San Diego Instructor for PPB Course?

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MFortie

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Hi All,

I'm a newly certified OW diver (June) and just did dives 5/6 (was somewhat busy in July :wink: ). While I know the more I dive, the better I'll get, I realize I could really benefit from a Peak Performance Buoyancy course (especially after reading ScubaBoard!)

I felt somewhat like a turtle on my back flopping around in the water this last weekend!

I was wondering if anyone had a recommendation for a good PPB instructor in San Diego?

The LDS I did my cert through offers one in Nov., but I don't really want to wait. Besides, I'm going to HI in September and would like to improve my skills prior.

I'm a 'senior' diver (much closer to 60 than 50) and have bought my gear (I know, but I didn't read the recommendations about waiting 'til afterwards.) So far, I've only been to La Jolla Shores (where I did my OW dives). I did join the LDS dive club and plan on participating with their dives, but also want to log some more dives prior to my trip.

I'd appreciate any recommendations for a local PPB instructor!

Thanks,

Mark
 

Jim Lapenta

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You really don't need an instructor to teach you a formal course. Get with some experienced divers or find an independent instructor who will do a tailored workshop for you. A number of us do that rather than have you shell out the money for a full class. I charge $75 for 3 hours in the pool where we go over proper weighting first since many new divers were not taught how to do that, skills in trim and neutral, and some basic rescue skills. Or the same for two hour long OW dives covering much of the same material but under real conditions.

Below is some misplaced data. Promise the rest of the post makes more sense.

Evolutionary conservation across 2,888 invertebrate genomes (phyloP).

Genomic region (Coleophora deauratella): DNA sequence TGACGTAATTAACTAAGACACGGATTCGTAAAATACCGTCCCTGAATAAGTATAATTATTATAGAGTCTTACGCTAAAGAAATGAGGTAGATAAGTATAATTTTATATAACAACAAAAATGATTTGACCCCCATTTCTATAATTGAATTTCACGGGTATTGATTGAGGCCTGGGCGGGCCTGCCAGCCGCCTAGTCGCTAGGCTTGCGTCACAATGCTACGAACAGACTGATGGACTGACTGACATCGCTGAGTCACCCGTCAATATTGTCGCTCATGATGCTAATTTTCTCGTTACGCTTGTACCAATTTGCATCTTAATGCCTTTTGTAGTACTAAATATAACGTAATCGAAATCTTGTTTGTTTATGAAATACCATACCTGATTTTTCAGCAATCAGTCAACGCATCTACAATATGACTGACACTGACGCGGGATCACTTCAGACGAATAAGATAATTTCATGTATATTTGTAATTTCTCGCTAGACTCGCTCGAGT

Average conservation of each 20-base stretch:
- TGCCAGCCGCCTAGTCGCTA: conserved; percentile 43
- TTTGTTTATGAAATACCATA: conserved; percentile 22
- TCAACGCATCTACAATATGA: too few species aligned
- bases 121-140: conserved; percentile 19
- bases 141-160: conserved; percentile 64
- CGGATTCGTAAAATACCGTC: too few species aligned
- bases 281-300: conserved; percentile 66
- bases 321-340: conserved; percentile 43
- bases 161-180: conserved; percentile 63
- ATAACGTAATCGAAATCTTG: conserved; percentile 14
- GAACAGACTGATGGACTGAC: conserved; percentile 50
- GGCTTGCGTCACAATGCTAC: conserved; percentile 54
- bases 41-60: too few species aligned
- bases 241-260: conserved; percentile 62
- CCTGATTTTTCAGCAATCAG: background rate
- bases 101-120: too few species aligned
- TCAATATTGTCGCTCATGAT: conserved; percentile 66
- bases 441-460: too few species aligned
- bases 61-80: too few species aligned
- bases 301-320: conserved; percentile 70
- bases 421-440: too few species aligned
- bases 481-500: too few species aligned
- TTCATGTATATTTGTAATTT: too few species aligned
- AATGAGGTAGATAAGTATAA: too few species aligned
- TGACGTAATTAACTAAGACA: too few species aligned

eelnoraa

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In San Diego, you have UTD (Unified Team Diving) headquarter there. I would suggest giving them a call and tell them your goal and work out a training plan with them. Not to say PPB by a commercialized agency isn't a good class, but they can be a hit or miss (maybe more likely a miss). With agency like UTD, the quality is high and consistant.
 
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thez_yo

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Yeah, the first time I actually started to have buoyancy control and actually know what those words physically meant was after I took ESM with UTD taught by Jeff. It started with the basics of, hop in the pool with your bathing suit, mask, snorkel and fins on, and just progressed there-from. Before that I just knew there was a bottom and top to the water. Afterwards I believed there was a middle too (like you actually *can* hang out at 10' of water if the bottom's at 30' without constantly finning upwards).
 

MFortie

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Thanks for the replies. I don't know what UTD is; can someone enlighten me? (Or ESM?)

Mark
 

fnfalman

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Hell, I ain't no instructor but I've helped a couple of divers the last several years on their trim and buoyancy issues. For free.

Except that I'm in the LA area.
 

corvettejoe

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You really don't need an instructor to teach you a formal course. Get with some experienced divers or find an independent instructor who will do a tailored workshop for you. A number of us do that rather than have you shell out the money for a full class.

I totally agree.

Nothing beats a good mentor.
 
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